Light-tower power

The table below purports to show everybody in baseball last season who was 22 or younger; who showed some pop, with a minimum of nine or ten home runs*; and who started the season at double-A or higher. Twenty-two seems to be the age by which players who are on a fast track get their first exposure to the big leagues, and so a player in that age cohort with any sort of power profile, if he began the season at AA or AAA, made it to the show in 2014, with the lone exception of Kris Bryant. (But don’t tell his agent.) Bryant is the only player in the table who did not play a game in the majors. That doesn’t mean I waved him in, just that there was no one else like him. A couple of high-profile, very young sluggers didn’t make the list–I’m thinking of Joey Gallo (TEX) and Corey Seager (LAD)–but they began their seasons in high-A ball.

I thought three columns for three levels of ball was enough, especially since I was planning to aggregate the numbers. (The values under the MLB, AAA and AA column headers are the number of games played at a level.) Aggregating numbers from different minor-league levels in the same season is done all the time by Baseball Reference, but I may be the first person ever given a spreadsheet tool to play with who thinks it’s a good idea to merge ML and high-minors numbers. I simply don’t know a way to look at these players side by side in one place, unless via the numbers that we have. All the rest is hype. Players who are the same age are not launched on their major-league journeys on the same day. Finding a spot on the field for a given 22-year-old is a very contingent affair. Bryant is a good example, but even those players who managed to produce some major-league numbers in 2014 started earlier or later in the season, depending on external circumstances. Since luck may determine that Player A has a body of major-league work that Player B lacks, I chose not to privilege Player A’s numbers.

So that’s my disclaimer: I crunched some numbers that don’t usually get crunched. The numbers that you are about to see, you are unlikely to see anywhere else. Take them for what they are.

(The order in the table above is by birth date.)

I highlight Arismendy Alcantara’s row in the table because I think he deserves more notice than he often gets. The prospect rankings prior to the 2014 season had him at 100 (Baseball America), 89 (MLB.com) and 83 (BaseballProspectus.com). Those are the highest numbers, and thus the lowest rankings, of any player on the table who made any of the three top-100 lists. (Note the rank column, which contains the latest rankings, which might be earlier than 2014. Baseball Reference prints these rankings on each minor-league player page.) Nineteen of the twenty-one other players on the table have a better ranking than Alcantara.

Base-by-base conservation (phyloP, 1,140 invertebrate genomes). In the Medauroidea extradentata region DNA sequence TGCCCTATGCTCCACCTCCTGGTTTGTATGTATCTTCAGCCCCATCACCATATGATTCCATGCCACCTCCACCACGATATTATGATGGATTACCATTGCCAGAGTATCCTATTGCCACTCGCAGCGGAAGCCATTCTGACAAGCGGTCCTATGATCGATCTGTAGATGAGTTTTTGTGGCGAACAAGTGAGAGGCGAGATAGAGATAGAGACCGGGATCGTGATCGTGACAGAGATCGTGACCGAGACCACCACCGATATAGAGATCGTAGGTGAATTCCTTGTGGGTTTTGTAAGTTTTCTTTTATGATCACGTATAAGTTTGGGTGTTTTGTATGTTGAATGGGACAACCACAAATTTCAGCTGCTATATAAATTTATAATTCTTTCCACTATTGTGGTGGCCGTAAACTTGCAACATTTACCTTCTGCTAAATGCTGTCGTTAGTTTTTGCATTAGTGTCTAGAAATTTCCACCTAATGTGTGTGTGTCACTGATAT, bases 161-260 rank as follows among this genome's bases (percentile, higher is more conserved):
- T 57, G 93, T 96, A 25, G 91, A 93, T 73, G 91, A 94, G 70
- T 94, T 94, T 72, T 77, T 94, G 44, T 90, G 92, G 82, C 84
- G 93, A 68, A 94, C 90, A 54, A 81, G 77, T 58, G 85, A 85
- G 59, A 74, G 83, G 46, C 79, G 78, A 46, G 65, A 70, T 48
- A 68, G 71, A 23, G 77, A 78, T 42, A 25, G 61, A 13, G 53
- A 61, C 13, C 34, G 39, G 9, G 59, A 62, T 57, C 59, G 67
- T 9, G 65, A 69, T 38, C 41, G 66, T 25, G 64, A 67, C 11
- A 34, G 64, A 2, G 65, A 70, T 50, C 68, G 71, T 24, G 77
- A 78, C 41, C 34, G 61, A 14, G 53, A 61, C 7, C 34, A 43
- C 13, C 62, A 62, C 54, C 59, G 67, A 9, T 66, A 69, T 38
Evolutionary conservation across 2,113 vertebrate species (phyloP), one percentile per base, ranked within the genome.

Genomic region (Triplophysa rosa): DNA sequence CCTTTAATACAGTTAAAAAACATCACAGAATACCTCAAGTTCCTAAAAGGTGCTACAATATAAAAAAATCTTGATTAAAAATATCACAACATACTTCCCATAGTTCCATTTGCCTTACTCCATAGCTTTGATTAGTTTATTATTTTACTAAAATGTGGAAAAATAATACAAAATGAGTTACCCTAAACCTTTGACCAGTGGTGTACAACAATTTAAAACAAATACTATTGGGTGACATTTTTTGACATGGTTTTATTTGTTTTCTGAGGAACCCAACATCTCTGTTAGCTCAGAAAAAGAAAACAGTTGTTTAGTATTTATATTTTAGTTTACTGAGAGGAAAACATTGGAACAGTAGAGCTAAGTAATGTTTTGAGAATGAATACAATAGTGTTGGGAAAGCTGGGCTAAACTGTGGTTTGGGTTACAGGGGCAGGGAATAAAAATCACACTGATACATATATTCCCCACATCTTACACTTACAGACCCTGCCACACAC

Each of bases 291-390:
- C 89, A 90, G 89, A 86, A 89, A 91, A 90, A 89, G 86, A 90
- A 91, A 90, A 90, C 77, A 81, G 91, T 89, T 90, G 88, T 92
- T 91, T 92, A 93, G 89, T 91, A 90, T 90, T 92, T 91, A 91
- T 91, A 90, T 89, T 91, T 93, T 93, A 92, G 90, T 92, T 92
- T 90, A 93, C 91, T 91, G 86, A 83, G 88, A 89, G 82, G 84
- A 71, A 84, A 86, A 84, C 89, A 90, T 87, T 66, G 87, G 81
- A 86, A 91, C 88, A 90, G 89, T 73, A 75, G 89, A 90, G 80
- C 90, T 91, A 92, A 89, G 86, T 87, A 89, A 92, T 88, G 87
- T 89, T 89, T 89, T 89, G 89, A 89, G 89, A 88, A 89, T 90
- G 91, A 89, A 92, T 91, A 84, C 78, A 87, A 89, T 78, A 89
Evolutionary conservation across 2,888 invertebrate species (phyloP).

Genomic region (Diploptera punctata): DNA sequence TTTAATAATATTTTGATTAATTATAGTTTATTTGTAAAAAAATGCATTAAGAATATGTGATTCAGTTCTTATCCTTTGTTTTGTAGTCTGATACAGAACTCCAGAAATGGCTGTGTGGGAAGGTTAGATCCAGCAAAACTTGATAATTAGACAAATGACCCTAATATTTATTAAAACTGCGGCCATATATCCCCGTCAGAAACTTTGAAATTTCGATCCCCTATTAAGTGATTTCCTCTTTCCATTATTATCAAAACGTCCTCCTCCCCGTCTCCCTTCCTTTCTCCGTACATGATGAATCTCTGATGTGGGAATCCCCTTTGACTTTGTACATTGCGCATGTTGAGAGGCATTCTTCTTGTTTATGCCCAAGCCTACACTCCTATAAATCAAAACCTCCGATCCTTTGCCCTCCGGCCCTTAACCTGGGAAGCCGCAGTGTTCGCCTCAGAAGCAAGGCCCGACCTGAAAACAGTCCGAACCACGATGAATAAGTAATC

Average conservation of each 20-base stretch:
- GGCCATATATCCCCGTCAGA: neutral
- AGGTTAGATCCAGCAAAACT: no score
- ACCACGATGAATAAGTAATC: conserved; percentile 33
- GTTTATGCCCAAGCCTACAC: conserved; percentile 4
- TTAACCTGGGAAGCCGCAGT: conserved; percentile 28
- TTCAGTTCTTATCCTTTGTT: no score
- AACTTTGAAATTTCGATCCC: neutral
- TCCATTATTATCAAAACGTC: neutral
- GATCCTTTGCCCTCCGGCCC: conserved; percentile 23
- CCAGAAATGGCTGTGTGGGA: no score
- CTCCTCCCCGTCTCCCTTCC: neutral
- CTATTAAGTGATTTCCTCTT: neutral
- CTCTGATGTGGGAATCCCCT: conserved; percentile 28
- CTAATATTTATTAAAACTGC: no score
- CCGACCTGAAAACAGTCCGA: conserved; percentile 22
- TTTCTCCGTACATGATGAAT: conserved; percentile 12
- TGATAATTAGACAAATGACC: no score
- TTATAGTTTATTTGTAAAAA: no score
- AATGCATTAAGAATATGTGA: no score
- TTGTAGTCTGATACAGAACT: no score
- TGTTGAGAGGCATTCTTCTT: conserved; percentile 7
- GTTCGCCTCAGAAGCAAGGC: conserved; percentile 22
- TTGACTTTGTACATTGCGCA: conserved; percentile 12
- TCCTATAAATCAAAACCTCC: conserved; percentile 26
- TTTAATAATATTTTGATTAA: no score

This might be a good moment to pause and consider what Alcantara and also Baez and Soler accomplished last season. Apart from Bryant, Soler has the highest OPS in the table. Baez’s 32 home runs, 9 with the Cubs, trail only Bryant’s 43 (at AA and AAA), Trout’s 36 and Pederson’s 33 (all at AAA). In this collection of current and future stars, Alcantara is fifth in hits, third in doubles, first in triples, seventh in home runs and fourth in stolen bases. Alcantara had 69 extra-base hits in 2014. In this gathering, only Bryant with 78 and Trout with 84 had more.

Alcantara was a shortstop who, last season, moved to center field to escape the logjam at middle infield. Since then, people seem to want to emphasize his versatility, as though he’ll need a collection of fielder’s gloves to fulfill his destiny as a supersub. I prefer to see him as a small guy with explosive power, a bat you want in the lineup. Alcantara is more than versatile: he can hit enough to play left field now that center belongs to Dexter Fowler (a valuable on-base guy). Many fans will remember the bomb Alcantara hit into the Pepsi Porch (upper deck) at Citi Field in the Futures game in 2013. Then there was this one off of the light tower in Colorado Springs last year just prior to his call-up to the Cubs. If Alcantara wants a model for a player with smallish stature but with speed and power that translates into a successful career, I can think of a few, like Jimmy Wynn or Ron Gant or Jimmy Rollins or even Alfonso Soriano. Another slender fellow, Lou Brock, in his first year with the Cubs in 1962, hit one over the wall in straightaway center (475 feet) against the Mets when they still played at the Polo Grounds.

Alcantara could evolve into a base thief. (Here’s some video evidence of that.) Early in his career a player figures out what he can be and wants to be, but not at twenty-two.

* Chris Owings had only six home runs. I don’t remember why he made the cut, but note his relatively small number of games.

Confessions of a Cubby boomer

There are a lot of Americans my age. They’re called Baby Boomers. It was a post-World-War-II phenomenon, when our servicemen overseas came home, beat their swords into ploughshares, started an economic revival and produced babies. I was born in late 1948. We lived in Chicago on the south side, and I should have been a Sox fan, like my dad; but when I was at an age when boys become imprinted onto teams, Ernie Banks had begun his spectacular early career with the north-side team. Banks made me a Cub fan. I suspect that there are many aging Chicagoans who were swept into the Cubs’ orbit by Banks just as I was.

At home with my kids, I observed a similar dynamic. At a susceptible age they latch on to this or that prominent sports hero and associated team. Thus I have two sons who, growing up far from Chicago, became Cub fans simply because of Sammy Sosa, day baseball, WGN cable channel, and arithmetic: subtract 1987 or 1990 from 1998 (the year of the McGwire-Sosa home run duel), and you get a baseball-impressionable age. Look around our laundry room and you are bound to find relics of Jordan-worship and Favre-idolization. (I never get used to the green-and-gold.)